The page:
Costs are presented in a budget format for easy comprehension. All cultural practices (procedures involved in
the production of a crop) are listed in sequence of desired operation. The amounts of lime, fertilizer, seed, and
pesticides are commercially recommended rates (or best estimates of research and extension personnel). The
costs for cultural practices such as plowing, disking, spraying,and fertilizing are custom rate charges.






ACKNOWLEDGEMENTS

The authors sincerely appreciate all technical information, suggestions, and constructive criticism provided
by W. G. Blue, C. G. Chambliss, H. L. Chapman, Jr., D. W. Jones, R. S. Kalmbacher, E. M. Hodges and J. Holt.
Special thanks are expressed to Mrs. Jane Wilson for typing the final draft.
Cover illustration by Yaeko Duran.




CONTENTS


LIST OF TABLES.................................. .....................
INTRODUCTION .......................................................
OBJECTIVE .........................................................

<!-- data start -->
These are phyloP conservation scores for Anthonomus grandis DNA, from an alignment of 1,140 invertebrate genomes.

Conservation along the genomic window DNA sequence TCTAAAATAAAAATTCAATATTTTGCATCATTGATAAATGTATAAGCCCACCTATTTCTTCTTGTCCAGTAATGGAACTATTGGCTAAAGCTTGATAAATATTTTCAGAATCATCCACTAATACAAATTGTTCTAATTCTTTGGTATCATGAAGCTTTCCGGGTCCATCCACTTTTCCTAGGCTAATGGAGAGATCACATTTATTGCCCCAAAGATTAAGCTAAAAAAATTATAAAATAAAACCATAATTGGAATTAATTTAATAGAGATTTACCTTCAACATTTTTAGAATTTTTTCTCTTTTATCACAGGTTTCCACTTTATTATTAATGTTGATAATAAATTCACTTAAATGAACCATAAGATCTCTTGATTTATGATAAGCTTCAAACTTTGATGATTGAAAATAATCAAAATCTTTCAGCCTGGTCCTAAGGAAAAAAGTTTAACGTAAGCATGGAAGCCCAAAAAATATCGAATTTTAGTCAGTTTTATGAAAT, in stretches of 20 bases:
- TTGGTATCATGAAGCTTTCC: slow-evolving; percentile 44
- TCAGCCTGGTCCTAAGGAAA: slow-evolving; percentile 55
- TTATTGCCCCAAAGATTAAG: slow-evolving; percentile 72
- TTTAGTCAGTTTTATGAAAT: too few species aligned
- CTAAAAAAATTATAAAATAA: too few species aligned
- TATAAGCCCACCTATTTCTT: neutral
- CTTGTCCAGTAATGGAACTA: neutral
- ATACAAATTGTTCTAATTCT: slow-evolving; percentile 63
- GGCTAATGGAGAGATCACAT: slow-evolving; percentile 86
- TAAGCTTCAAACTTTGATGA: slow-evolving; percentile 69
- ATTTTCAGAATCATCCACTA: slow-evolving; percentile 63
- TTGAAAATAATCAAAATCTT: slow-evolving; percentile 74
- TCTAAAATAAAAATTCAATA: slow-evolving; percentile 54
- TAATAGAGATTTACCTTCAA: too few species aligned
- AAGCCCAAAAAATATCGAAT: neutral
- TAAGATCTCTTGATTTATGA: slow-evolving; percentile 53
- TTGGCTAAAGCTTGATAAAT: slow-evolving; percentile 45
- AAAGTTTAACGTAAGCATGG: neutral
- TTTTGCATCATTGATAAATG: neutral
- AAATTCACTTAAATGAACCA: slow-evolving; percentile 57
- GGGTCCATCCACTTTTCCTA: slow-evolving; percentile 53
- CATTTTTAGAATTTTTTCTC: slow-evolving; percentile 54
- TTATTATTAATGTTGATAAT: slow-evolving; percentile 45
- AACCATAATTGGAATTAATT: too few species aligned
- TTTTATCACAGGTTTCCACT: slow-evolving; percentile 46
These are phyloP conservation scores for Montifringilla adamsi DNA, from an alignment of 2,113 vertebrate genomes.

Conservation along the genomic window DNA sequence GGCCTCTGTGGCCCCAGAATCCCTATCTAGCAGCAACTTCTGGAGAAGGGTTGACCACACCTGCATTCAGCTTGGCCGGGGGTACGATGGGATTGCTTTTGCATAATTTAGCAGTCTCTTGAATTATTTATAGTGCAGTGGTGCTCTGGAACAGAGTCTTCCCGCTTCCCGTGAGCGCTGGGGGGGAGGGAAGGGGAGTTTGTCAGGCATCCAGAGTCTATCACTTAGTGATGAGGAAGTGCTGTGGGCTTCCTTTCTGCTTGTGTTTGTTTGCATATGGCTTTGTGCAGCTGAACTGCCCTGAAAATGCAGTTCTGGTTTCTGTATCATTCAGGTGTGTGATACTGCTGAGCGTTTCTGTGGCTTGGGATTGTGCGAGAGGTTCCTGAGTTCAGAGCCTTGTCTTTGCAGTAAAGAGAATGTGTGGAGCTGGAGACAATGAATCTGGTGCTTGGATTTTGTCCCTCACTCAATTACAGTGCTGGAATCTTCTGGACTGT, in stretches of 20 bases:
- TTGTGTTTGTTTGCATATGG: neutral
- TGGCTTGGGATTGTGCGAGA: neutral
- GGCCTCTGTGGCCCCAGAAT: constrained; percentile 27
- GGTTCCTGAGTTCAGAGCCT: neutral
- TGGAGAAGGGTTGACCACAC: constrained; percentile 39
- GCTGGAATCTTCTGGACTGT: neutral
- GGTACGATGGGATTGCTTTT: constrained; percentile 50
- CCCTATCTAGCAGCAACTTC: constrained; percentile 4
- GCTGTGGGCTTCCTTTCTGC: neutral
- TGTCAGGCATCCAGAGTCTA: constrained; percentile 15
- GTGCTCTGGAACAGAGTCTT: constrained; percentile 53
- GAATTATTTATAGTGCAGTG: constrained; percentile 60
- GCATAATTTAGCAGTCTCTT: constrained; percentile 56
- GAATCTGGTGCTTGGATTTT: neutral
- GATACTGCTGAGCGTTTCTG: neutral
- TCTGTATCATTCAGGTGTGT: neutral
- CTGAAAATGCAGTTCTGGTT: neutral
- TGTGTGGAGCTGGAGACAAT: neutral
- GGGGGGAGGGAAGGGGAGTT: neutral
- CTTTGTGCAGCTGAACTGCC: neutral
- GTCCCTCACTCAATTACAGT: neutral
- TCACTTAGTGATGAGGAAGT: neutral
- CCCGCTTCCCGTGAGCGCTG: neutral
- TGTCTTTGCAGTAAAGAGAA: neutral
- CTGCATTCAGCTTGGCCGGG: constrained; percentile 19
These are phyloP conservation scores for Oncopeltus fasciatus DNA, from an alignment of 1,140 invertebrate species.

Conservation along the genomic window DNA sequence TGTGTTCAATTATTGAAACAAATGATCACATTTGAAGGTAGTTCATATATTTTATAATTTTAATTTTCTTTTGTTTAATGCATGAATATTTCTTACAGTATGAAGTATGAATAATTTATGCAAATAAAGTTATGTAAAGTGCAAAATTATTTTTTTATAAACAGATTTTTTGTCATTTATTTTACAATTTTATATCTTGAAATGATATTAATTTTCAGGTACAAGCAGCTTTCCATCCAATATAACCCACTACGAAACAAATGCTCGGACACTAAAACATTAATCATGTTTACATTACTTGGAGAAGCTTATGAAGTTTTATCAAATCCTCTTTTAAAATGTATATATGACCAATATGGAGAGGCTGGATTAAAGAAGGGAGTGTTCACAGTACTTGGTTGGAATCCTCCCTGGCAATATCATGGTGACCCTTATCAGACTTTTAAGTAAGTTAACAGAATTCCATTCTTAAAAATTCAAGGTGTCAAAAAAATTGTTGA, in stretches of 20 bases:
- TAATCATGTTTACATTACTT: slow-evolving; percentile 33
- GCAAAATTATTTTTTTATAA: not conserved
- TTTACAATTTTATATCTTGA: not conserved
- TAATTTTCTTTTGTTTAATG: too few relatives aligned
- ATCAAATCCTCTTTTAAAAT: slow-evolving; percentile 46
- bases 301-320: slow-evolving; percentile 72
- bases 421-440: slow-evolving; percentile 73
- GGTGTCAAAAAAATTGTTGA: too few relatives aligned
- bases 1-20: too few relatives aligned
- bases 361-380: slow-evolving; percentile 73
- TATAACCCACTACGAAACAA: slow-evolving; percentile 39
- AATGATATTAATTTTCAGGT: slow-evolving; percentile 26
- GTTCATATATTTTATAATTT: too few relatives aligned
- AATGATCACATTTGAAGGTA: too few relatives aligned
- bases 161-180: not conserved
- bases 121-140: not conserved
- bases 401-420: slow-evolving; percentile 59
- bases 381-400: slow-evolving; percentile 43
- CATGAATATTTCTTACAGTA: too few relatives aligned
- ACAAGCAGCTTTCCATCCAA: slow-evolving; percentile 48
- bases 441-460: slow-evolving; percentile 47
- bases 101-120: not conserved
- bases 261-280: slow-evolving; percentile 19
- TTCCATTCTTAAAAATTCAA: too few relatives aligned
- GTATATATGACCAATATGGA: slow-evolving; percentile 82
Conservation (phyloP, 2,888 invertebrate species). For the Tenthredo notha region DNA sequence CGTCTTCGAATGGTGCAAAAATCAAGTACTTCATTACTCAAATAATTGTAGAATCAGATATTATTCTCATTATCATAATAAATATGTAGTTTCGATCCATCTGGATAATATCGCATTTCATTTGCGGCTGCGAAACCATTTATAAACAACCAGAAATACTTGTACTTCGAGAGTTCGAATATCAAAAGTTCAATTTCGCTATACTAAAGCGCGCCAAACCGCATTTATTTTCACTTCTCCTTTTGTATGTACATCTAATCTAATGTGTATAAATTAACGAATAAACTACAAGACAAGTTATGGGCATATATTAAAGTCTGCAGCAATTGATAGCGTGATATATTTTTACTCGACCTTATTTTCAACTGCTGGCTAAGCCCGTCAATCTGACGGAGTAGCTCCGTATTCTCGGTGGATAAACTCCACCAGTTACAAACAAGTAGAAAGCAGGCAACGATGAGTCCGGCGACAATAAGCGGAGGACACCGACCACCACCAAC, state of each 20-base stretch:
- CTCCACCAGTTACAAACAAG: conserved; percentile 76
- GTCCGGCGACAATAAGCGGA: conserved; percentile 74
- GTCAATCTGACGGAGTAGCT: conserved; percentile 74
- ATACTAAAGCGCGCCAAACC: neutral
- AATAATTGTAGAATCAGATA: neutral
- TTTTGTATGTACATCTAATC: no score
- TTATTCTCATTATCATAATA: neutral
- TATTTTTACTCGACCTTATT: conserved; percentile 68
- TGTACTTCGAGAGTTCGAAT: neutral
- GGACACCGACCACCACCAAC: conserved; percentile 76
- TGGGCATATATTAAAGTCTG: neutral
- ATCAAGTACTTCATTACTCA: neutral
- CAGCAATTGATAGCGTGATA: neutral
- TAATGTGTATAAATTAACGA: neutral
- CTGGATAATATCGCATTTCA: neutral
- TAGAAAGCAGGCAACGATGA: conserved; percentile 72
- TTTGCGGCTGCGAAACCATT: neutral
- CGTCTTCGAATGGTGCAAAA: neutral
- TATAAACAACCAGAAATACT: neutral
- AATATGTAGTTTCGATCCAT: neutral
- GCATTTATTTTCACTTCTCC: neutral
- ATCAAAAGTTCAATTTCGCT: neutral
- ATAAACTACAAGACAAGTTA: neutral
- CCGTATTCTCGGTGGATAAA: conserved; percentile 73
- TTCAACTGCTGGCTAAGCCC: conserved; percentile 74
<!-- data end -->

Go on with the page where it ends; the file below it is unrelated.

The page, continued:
PRO CED U R E ..........................................................


Page
. . . . .3
.. .. .. ........5
..............5
.. .. .. .. .. .. ..5


REFERENCES ......................................................................28





*J. A. OTTE is former Area Economist, Food and Resource Economics Department, University of Florida, AREC-Bradenton, FL 33508. P. MISLEVY is Associate Professor and Associate
Agronomist (Pasture and Forage Crops), ARC-Ona, FL 33865. B. ABBITT is former Area Economist, Food and Resource Economics Department, University of Florida, AREC-Lake Alfred,
FL 33850.























































































2












ESTIMATED COSTS TO ESTABLISH AND MAINTAIN GRASSES
AND LEGUMES IN SOUTH FLORIDA
J. A. Otte, P Mislevy, and B. Abbitt *







ABSTRACT

Forages form the backbone of the cattle industry in Florida. Approximately 75% of the total feed requirements
for both beef and dairy cattle are met by forages. As forage lands become lost to recreation, roads, and as housing,